Wayne Jackson, a standout trumpeter who played on rock-and-roll, soul, R&B and pop mainstays with Memphis Horns partner and tenor saxophonist Andrew Love, died June 21 at a hospital in Memphis. He was 74.
The cause was congestive heart failure, said his wife, Amy.
The two musicians — the Memphis Horns — performed on recordings by numerous top-shelf artists, and they were given a Grammy Lifetime Achievement Award in February 2012. At the time, they were only the second instrumental backup group in history to receive that honor. Love died in April 2012.
Love and Mr. Jackson played together on 52 No. 1 records and 83 gold and platinum records, according to Memphis-based Stax Records. They backed Otis Redding, Elvis Presley, Neil Diamond, U2, Aretha Franklin, Isaac Hayes, the Doobie Brothers, Jack White, Alicia Keys and many other pop music acts.
The Memphis Horns could sound wistful and romantic on one song, boisterous and up-tempo on another. Well-known songs for which they provided horn tracks include Redding’s “The Dock of the Bay,” Franklin’s “Respect,” Diamond’s “Sweet Caroline,” Presley’s “Suspicious Minds,” Sam & Dave’s “Soul Man,” Al Green’s “Let’s Stay Together,” Steve Winwood’s “Roll with It,” Peter Gabriel’s “Sledgehammer” and U2’s “Angel of Harlem.”
Wayne Lamar Jackson was born in Memphis on Nov. 24, 1941, and he grew up across the Mississippi River in West Memphis, Ark., according to his website.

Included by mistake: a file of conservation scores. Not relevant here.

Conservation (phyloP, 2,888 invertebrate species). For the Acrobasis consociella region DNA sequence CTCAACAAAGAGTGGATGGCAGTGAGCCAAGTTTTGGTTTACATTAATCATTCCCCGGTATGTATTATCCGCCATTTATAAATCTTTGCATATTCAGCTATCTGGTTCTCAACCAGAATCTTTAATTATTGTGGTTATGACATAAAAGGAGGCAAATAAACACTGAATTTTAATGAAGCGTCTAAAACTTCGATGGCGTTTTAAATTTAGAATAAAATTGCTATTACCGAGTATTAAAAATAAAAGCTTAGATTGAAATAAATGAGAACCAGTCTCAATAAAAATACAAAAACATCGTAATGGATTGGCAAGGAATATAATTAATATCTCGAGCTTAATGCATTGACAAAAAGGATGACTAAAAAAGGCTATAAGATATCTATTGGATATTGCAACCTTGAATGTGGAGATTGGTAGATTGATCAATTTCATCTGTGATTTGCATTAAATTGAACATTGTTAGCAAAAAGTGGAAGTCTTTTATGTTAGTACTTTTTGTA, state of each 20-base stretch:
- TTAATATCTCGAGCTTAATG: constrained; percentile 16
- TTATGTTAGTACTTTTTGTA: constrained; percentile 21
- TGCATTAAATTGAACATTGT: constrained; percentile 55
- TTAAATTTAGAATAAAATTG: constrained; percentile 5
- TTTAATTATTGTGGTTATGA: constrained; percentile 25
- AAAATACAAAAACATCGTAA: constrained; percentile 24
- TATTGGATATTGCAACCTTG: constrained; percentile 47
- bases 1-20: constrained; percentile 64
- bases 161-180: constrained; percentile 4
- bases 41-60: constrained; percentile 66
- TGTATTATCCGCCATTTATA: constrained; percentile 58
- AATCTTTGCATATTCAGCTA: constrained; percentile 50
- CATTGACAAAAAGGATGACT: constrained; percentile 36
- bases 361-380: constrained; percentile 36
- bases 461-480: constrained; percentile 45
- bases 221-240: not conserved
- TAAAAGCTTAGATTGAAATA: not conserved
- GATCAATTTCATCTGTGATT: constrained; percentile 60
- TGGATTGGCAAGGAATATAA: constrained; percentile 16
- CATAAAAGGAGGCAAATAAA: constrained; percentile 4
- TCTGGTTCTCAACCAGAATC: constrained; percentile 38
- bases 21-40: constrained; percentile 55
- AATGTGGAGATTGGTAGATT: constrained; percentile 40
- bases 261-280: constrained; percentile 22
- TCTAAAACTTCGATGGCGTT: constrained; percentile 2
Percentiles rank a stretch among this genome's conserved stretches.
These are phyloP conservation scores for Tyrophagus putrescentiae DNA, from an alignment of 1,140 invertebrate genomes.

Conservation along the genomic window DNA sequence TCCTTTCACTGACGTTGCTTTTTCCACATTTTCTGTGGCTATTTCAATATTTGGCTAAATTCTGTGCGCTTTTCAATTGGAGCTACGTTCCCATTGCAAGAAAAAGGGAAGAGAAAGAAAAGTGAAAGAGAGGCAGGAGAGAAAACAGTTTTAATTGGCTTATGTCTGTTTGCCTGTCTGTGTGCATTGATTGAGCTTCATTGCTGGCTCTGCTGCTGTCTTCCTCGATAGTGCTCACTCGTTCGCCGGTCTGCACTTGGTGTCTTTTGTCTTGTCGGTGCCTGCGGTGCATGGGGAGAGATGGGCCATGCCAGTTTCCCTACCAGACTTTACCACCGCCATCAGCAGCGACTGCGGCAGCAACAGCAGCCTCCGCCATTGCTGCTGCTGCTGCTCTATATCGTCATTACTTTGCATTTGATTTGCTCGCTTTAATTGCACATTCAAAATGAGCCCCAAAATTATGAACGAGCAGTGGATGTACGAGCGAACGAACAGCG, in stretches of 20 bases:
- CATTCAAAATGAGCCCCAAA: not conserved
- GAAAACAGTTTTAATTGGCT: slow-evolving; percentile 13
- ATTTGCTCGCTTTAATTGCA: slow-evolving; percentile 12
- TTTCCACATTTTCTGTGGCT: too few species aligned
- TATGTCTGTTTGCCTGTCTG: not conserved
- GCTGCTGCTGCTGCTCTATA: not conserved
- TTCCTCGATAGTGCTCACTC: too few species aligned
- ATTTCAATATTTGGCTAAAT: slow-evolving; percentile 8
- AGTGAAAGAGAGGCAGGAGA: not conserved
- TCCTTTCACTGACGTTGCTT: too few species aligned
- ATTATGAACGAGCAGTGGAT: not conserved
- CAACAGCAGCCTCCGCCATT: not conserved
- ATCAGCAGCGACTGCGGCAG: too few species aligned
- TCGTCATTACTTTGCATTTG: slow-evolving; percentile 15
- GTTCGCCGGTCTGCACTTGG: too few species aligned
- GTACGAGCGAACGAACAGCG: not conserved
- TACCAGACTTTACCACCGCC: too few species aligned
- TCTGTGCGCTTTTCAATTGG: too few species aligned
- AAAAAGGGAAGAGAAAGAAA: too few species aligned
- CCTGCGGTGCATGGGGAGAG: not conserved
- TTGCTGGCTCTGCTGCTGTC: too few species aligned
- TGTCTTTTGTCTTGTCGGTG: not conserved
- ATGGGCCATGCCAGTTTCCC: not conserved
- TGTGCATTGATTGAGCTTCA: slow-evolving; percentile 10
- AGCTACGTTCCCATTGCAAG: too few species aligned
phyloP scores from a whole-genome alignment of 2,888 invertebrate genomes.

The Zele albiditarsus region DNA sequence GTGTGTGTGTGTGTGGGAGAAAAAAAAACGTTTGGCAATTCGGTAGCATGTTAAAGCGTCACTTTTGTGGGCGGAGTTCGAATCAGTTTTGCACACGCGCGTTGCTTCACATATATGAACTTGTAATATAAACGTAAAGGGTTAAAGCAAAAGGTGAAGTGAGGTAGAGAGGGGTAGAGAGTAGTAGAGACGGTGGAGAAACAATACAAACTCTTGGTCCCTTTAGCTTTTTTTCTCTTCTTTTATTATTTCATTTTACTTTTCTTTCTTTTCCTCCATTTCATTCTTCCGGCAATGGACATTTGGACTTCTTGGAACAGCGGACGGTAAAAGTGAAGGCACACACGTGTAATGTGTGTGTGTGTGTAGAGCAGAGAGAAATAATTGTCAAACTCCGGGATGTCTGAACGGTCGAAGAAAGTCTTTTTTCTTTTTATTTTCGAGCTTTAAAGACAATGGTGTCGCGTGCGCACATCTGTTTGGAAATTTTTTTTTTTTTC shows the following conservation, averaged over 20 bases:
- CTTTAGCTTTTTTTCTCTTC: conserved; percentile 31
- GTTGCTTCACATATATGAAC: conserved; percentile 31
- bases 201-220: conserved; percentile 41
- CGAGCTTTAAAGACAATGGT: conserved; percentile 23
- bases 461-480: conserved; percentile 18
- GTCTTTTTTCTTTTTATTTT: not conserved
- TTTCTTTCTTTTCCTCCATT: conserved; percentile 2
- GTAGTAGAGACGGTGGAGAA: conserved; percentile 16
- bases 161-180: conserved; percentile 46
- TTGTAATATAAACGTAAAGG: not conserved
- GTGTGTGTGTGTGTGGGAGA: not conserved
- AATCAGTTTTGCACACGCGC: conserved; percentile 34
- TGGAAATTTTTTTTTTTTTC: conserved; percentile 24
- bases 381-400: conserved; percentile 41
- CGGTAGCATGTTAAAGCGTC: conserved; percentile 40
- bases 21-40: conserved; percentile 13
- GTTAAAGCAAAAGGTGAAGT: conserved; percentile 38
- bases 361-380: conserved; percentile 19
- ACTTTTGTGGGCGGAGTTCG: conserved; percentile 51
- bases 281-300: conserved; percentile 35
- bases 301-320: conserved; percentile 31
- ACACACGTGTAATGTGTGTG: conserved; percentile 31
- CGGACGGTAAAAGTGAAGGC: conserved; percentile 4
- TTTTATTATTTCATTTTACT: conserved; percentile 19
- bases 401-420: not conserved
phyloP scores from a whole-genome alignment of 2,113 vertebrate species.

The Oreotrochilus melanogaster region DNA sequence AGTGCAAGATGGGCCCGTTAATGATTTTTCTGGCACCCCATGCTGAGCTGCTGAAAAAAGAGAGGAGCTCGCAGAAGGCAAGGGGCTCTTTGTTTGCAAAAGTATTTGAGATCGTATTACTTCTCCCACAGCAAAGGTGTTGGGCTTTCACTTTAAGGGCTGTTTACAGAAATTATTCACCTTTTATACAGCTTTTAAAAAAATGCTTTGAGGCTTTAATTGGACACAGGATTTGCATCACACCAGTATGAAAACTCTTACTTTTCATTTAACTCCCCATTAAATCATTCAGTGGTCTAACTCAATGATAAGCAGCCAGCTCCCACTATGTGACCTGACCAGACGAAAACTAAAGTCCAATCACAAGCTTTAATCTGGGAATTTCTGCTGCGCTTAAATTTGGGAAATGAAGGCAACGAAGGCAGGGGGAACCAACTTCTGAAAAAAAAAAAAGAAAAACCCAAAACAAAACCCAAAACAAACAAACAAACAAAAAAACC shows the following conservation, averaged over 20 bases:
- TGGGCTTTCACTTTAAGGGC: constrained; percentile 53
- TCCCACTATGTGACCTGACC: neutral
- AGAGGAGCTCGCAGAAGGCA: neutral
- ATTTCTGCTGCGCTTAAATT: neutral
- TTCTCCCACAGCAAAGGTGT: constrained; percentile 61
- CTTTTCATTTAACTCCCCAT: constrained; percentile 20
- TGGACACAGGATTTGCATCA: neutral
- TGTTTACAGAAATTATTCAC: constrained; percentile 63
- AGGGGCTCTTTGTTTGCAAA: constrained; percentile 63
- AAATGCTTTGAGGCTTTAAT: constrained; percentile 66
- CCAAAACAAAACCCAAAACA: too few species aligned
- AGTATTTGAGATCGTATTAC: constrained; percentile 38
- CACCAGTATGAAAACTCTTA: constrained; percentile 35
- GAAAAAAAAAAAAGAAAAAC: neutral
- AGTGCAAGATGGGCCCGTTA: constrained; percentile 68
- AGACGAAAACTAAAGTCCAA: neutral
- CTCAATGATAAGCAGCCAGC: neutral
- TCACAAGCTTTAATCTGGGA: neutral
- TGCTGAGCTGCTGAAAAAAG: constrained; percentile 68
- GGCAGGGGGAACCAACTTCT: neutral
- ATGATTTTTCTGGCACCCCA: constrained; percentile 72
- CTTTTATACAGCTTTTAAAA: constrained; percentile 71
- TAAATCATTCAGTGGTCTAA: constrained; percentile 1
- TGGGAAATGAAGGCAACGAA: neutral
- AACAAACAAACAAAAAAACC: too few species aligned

On his website, he recalled that his mother gave him a trumpet when he was 11. “I opened up the case, and it smelled like oil and brass. I loved that, so I put it together, blew, and out came a pretty noise,” he said.
Mr. Jackson said he first heard Love play at the Manhattan Club with bandleader Willie Mitchell’s band. “I knew we would be perfect together,” Mr. Jackson said in a statement released after Love died. “He had a big tone and I had a big tone, and I knew that they would blend in the most natural, beautiful way.”
They were first paired as part of the Stax Records’ Mar-Keys, which backed most of Stax’s catalogue of artists. They played behind Rufus and Carla Thomas, among others.
In 1969, Mr. Jackson and Love formed the Memphis Horns. Mr. Jackson later moved to Nashville and spent three years traveling with country music performer Marty Robbins, according to Mr. Jackson’s website.
In 2008, Mr. Jackson and Love were inducted into the Musicians Hall of Fame. Mr. Jackson also wrote three books.
A complete list of survivors was not immediately available.
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